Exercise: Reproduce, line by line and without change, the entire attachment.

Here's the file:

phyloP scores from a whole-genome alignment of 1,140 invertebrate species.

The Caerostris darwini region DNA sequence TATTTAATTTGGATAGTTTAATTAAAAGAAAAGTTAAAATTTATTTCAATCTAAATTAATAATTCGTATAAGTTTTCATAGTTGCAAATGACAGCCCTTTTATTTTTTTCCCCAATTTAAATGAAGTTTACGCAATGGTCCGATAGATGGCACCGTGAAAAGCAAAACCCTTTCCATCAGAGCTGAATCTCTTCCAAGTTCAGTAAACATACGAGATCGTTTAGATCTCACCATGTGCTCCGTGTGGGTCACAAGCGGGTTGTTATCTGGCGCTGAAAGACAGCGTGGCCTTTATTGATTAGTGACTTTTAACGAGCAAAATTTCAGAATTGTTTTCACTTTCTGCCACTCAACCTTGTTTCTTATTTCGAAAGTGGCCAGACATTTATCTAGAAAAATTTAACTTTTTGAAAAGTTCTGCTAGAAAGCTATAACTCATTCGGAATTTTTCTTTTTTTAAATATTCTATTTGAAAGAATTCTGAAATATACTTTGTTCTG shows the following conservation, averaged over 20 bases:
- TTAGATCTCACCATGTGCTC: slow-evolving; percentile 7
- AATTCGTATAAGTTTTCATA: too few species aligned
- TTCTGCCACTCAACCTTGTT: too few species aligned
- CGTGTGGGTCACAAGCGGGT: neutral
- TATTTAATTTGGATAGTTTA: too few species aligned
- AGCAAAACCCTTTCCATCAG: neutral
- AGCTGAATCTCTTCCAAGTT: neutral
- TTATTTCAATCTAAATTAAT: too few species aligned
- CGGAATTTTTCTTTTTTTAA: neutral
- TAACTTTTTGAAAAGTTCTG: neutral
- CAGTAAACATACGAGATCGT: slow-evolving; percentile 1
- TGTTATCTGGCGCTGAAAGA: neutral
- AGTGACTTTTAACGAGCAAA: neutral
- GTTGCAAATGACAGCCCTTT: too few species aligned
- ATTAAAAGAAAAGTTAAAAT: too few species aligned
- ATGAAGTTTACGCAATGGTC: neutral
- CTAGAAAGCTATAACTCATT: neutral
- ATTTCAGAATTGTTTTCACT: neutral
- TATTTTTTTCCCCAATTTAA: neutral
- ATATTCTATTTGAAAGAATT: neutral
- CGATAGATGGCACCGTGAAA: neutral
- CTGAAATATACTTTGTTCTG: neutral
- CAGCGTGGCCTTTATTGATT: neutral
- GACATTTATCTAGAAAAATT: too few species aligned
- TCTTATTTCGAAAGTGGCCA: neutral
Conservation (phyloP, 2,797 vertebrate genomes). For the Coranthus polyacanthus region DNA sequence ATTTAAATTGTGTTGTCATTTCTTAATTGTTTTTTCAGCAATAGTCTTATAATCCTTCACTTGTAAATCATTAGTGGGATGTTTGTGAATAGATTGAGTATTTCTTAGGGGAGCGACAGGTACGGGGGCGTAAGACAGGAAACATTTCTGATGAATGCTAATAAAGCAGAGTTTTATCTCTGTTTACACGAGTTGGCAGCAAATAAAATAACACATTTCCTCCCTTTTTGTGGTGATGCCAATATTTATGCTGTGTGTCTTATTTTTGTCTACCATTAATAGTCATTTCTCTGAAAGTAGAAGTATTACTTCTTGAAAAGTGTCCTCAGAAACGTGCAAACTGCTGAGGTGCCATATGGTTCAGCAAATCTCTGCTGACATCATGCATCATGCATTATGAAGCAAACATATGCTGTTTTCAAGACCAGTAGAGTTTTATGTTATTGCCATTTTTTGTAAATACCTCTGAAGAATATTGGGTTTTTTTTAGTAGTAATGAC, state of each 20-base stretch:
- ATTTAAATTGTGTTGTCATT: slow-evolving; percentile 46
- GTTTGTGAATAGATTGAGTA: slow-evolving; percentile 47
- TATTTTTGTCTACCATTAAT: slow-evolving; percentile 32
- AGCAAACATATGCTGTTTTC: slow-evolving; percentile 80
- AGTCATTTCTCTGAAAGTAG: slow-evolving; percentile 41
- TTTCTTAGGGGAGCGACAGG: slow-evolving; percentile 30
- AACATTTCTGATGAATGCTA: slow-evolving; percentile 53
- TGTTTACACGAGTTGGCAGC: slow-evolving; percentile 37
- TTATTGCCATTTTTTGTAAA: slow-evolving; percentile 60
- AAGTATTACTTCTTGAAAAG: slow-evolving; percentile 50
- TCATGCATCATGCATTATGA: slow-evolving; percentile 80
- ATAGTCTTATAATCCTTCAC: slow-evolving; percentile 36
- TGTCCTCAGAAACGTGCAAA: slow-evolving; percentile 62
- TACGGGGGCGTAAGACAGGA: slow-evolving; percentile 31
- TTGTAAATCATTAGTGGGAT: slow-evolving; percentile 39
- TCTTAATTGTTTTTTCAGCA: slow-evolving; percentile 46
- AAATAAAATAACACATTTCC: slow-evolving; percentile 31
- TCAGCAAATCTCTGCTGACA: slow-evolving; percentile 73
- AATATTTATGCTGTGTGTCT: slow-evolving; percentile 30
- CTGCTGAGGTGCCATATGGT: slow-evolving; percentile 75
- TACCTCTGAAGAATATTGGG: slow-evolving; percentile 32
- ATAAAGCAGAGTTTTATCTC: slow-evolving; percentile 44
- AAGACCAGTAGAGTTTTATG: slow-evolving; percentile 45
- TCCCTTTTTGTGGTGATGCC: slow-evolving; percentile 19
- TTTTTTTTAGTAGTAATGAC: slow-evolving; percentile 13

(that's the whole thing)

phyloP scores from a whole-genome alignment of 1,140 invertebrate species.

The Caerostris darwini region DNA sequence TATTTAATTTGGATAGTTTAATTAAAAGAAAAGTTAAAATTTATTTCAATCTAAATTAATAATTCGTATAAGTTTTCATAGTTGCAAATGACAGCCCTTTTATTTTTTTCCCCAATTTAAATGAAGTTTACGCAATGGTCCGATAGATGGCACCGTGAAAAGCAAAACCCTTTCCATCAGAGCTGAATCTCTTCCAAGTTCAGTAAACATACGAGATCGTTTAGATCTCACCATGTGCTCCGTGTGGGTCACAAGCGGGTTGTTATCTGGCGCTGAAAGACAGCGTGGCCTTTATTGATTAGTGACTTTTAACGAGCAAAATTTCAGAATTGTTTTCACTTTCTGCCACTCAACCTTGTTTCTTATTTCGAAAGTGGCCAGACATTTATCTAGAAAAATTTAACTTTTTGAAAAGTTCTGCTAGAAAGCTATAACTCATTCGGAATTTTTCTTTTTTTAAATATTCTATTTGAAAGAATTCTGAAATATACTTTGTTCTG shows the following conservation, averaged over 20 bases:
- TTAGATCTCACCATGTGCTC: slow-evolving; percentile 7
- AATTCGTATAAGTTTTCATA: too few species aligned
- TTCTGCCACTCAACCTTGTT: too few species aligned
- CGTGTGGGTCACAAGCGGGT: neutral
- TATTTAATTTGGATAGTTTA: too few species aligned
- AGCAAAACCCTTTCCATCAG: neutral
- AGCTGAATCTCTTCCAAGTT: neutral
- TTATTTCAATCTAAATTAAT: too few species aligned
- CGGAATTTTTCTTTTTTTAA: neutral
- TAACTTTTTGAAAAGTTCTG: neutral
- CAGTAAACATACGAGATCGT: slow-evolving; percentile 1
- TGTTATCTGGCGCTGAAAGA: neutral
- AGTGACTTTTAACGAGCAAA: neutral
- GTTGCAAATGACAGCCCTTT: too few species aligned
- ATTAAAAGAAAAGTTAAAAT: too few species aligned
- ATGAAGTTTACGCAATGGTC: neutral
- CTAGAAAGCTATAACTCATT: neutral
- ATTTCAGAATTGTTTTCACT: neutral
- TATTTTTTTCCCCAATTTAA: neutral
- ATATTCTATTTGAAAGAATT: neutral
- CGATAGATGGCACCGTGAAA: neutral
- CTGAAATATACTTTGTTCTG: neutral
- CAGCGTGGCCTTTATTGATT: neutral
- GACATTTATCTAGAAAAATT: too few species aligned
- TCTTATTTCGAAAGTGGCCA: neutral
Conservation (phyloP, 2,797 vertebrate genomes). For the Coranthus polyacanthus region DNA sequence ATTTAAATTGTGTTGTCATTTCTTAATTGTTTTTTCAGCAATAGTCTTATAATCCTTCACTTGTAAATCATTAGTGGGATGTTTGTGAATAGATTGAGTATTTCTTAGGGGAGCGACAGGTACGGGGGCGTAAGACAGGAAACATTTCTGATGAATGCTAATAAAGCAGAGTTTTATCTCTGTTTACACGAGTTGGCAGCAAATAAAATAACACATTTCCTCCCTTTTTGTGGTGATGCCAATATTTATGCTGTGTGTCTTATTTTTGTCTACCATTAATAGTCATTTCTCTGAAAGTAGAAGTATTACTTCTTGAAAAGTGTCCTCAGAAACGTGCAAACTGCTGAGGTGCCATATGGTTCAGCAAATCTCTGCTGACATCATGCATCATGCATTATGAAGCAAACATATGCTGTTTTCAAGACCAGTAGAGTTTTATGTTATTGCCATTTTTTGTAAATACCTCTGAAGAATATTGGGTTTTTTTTAGTAGTAATGAC, state of each 20-base stretch:
- ATTTAAATTGTGTTGTCATT: slow-evolving; percentile 46
- GTTTGTGAATAGATTGAGTA: slow-evolving; percentile 47
- TATTTTTGTCTACCATTAAT: slow-evolving; percentile 32
- AGCAAACATATGCTGTTTTC: slow-evolving; percentile 80
- AGTCATTTCTCTGAAAGTAG: slow-evolving; percentile 41
- TTTCTTAGGGGAGCGACAGG: slow-evolving; percentile 30
- AACATTTCTGATGAATGCTA: slow-evolving; percentile 53
- TGTTTACACGAGTTGGCAGC: slow-evolving; percentile 37
- TTATTGCCATTTTTTGTAAA: slow-evolving; percentile 60
- AAGTATTACTTCTTGAAAAG: slow-evolving; percentile 50
- TCATGCATCATGCATTATGA: slow-evolving; percentile 80
- ATAGTCTTATAATCCTTCAC: slow-evolving; percentile 36
- TGTCCTCAGAAACGTGCAAA: slow-evolving; percentile 62
- TACGGGGGCGTAAGACAGGA: slow-evolving; percentile 31
- TTGTAAATCATTAGTGGGAT: slow-evolving; percentile 39
- TCTTAATTGTTTTTTCAGCA: slow-evolving; percentile 46
- AAATAAAATAACACATTTCC: slow-evolving; percentile 31
- TCAGCAAATCTCTGCTGACA: slow-evolving; percentile 73
- AATATTTATGCTGTGTGTCT: slow-evolving; percentile 30
- CTGCTGAGGTGCCATATGGT: slow-evolving; percentile 75
- TACCTCTGAAGAATATTGGG: slow-evolving; percentile 32
- ATAAAGCAGAGTTTTATCTC: slow-evolving; percentile 44
- AAGACCAGTAGAGTTTTATG: slow-evolving; percentile 45
- TCCCTTTTTGTGGTGATGCC: slow-evolving; percentile 19
- TTTTTTTTAGTAGTAATGAC: slow-evolving; percentile 13